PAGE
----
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California Landlord to Enforce No-Smoking Policy in 2,000 Apartments


A landlord in California has announced that residents of almost 2,000 rented apartments will no longer be allowed to smoke in their homes. Until now, few property owners have employed the state’s new law, allowing landlords to ban smoking in rented apartments. The law went into effect in January.

Starting this month, new residents of The Towbes Group’s apartments in the Santa Barbara area will no longer be allowed to smoke in their units, the Los Angeles Times reports. Current residents have until the end of the year to comply with the new ban.

Towbes Group Vice President Jim Carrillo noted that the cost of cleaning an apartment when residents move out can be about twice as much if they smoked. “You can mask it with paint, but in order to totally remove the residue you have to scrape the walls,” then use primer and more layers of paint, he said. He added that countertops and cabinets may also require thorough cleansing treatments.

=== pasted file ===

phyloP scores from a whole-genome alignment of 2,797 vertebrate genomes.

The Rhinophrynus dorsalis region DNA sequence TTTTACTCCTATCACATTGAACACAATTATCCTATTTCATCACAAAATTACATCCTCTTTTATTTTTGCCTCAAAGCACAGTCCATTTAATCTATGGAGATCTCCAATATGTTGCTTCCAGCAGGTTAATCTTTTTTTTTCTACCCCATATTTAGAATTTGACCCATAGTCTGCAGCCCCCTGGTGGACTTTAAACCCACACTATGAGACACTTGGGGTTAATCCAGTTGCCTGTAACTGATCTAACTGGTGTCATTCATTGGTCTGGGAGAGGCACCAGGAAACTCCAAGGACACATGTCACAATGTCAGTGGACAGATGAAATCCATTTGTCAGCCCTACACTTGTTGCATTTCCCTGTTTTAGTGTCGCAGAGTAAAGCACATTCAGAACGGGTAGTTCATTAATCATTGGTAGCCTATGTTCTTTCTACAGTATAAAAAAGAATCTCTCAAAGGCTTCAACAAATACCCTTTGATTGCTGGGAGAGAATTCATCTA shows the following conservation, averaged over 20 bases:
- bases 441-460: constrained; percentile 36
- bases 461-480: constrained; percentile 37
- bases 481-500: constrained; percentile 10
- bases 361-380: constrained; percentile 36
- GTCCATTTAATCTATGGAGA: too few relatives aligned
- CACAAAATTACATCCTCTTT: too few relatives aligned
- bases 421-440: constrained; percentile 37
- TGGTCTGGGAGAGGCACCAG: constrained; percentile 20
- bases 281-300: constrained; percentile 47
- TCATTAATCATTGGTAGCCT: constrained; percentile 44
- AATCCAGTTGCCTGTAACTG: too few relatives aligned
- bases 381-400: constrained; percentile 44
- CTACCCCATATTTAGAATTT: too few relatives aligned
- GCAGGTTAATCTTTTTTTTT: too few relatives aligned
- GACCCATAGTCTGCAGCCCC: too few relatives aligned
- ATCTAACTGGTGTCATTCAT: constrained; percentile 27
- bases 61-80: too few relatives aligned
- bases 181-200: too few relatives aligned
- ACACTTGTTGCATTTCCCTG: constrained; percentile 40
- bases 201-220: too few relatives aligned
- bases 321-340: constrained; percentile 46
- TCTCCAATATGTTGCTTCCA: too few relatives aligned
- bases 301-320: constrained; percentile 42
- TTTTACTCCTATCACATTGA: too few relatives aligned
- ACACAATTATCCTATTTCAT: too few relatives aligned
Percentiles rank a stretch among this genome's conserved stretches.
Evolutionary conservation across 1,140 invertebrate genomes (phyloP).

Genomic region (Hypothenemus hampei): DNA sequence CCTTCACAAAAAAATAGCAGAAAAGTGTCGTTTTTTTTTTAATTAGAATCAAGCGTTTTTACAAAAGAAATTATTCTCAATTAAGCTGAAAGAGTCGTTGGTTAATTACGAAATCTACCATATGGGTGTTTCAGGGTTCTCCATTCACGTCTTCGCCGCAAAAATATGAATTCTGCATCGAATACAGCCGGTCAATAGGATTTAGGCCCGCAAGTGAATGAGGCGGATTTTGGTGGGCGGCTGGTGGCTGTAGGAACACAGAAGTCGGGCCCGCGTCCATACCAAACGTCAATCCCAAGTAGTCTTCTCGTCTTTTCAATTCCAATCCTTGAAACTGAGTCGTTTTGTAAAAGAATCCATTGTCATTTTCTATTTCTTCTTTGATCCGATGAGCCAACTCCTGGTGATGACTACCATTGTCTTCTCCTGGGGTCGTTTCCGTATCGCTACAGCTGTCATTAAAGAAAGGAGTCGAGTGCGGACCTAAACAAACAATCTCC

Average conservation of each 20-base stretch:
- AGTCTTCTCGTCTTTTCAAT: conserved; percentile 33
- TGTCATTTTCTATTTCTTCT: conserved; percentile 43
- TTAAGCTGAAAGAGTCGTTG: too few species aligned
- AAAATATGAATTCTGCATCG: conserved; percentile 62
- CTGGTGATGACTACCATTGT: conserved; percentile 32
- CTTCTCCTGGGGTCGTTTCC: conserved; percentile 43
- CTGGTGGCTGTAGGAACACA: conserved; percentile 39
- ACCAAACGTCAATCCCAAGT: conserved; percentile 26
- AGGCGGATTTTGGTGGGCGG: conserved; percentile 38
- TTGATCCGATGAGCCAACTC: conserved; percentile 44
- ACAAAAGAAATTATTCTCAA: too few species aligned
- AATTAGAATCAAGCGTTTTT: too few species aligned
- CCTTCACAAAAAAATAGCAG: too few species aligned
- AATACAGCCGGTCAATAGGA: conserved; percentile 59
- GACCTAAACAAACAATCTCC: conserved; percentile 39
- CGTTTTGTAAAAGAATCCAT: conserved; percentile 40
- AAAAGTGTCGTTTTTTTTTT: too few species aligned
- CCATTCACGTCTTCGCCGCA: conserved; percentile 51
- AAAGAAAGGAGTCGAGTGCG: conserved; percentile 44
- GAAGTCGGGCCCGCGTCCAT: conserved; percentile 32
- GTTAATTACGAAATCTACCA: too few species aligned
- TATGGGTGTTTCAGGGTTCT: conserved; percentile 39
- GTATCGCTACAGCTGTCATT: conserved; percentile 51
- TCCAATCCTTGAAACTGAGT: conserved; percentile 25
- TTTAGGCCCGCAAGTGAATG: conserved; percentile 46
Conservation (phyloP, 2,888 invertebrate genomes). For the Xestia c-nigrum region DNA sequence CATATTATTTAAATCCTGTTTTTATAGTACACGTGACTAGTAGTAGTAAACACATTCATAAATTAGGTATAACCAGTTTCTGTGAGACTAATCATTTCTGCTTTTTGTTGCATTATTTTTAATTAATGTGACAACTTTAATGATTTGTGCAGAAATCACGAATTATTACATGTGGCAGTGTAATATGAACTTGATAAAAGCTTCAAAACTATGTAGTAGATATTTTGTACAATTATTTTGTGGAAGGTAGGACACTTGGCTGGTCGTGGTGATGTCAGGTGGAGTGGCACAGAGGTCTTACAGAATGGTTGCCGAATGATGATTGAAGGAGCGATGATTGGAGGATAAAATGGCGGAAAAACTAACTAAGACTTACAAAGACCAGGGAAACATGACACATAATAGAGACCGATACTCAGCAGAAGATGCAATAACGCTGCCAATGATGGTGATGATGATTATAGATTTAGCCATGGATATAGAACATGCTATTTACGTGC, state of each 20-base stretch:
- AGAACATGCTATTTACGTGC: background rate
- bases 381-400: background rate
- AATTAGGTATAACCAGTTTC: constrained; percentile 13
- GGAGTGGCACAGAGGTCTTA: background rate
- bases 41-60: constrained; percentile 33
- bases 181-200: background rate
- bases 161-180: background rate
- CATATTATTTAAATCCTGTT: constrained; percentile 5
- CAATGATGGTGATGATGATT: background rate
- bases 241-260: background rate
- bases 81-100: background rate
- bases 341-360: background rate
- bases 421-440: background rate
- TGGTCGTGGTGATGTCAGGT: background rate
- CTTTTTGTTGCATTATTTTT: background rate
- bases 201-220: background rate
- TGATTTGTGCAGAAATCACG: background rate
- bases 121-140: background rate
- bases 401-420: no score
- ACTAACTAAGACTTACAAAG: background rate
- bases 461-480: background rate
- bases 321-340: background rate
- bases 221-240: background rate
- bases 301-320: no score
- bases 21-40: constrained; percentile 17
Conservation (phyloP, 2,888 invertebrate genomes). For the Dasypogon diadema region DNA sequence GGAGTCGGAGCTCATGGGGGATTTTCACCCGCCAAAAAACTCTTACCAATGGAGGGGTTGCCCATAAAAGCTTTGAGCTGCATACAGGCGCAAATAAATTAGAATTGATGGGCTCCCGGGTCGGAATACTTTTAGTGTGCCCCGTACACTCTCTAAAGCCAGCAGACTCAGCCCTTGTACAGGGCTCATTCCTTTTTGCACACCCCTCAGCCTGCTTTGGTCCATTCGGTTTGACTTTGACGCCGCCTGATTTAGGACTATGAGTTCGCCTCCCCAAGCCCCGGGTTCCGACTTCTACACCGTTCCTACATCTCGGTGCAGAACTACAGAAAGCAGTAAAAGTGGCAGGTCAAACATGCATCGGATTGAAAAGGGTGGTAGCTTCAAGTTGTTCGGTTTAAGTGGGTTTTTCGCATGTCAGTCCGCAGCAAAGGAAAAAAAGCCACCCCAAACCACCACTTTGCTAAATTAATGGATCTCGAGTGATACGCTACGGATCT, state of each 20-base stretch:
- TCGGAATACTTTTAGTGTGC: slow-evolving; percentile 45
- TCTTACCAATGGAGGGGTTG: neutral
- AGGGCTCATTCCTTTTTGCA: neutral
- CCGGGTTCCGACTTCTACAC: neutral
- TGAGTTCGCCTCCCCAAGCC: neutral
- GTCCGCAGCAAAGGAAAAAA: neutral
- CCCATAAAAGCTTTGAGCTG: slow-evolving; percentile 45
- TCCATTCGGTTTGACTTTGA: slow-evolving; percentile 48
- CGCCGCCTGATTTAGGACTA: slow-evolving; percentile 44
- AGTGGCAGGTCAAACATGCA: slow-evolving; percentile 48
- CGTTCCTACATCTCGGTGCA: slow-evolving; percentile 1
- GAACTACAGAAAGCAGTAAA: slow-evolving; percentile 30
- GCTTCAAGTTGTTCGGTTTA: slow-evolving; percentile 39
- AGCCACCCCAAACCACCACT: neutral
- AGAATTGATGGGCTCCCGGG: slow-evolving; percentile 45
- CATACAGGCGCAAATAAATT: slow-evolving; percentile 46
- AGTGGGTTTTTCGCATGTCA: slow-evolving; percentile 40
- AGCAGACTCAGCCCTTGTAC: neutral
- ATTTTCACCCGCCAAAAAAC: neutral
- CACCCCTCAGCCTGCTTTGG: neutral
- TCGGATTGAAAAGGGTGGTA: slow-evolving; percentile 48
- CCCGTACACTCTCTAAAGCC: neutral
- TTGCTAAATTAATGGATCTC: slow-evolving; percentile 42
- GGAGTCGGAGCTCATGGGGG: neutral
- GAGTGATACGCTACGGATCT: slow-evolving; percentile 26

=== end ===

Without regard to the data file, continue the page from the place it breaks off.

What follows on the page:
He noted the company’s decision was partly influenced by having to spend $4,000 on insulation, caulking and other methods to find and cover openings between a smoker’s apartment and a nonsmoker’s apartment. A majority of the company’s tenants are nonsmokers, he added.

A recent study found almost half of apartment residents say they can smell secondhand smoke from their neighbors in their own homes. Nearly one-third of people living in apartments say they can smell secondhand smoke in their building’s public spaces.

1 Response to this article

  1. maxwood / June 13, 2012 at 8:29 pm

    Sorry I didn’t see one mention of e-cigarettes (which produce vapor, not smoke) in the LA Times coverage. There are hundreds of individual providers, thousands of recipes specifying taste, nicotine content, etc. If these are unambiguously decided by legal authorities to be (a) inoffensive and (b) not smoking, then the realtors could proceed to solve many problems inexpensively by the kind gesture of giving each rentor a free e-cig.

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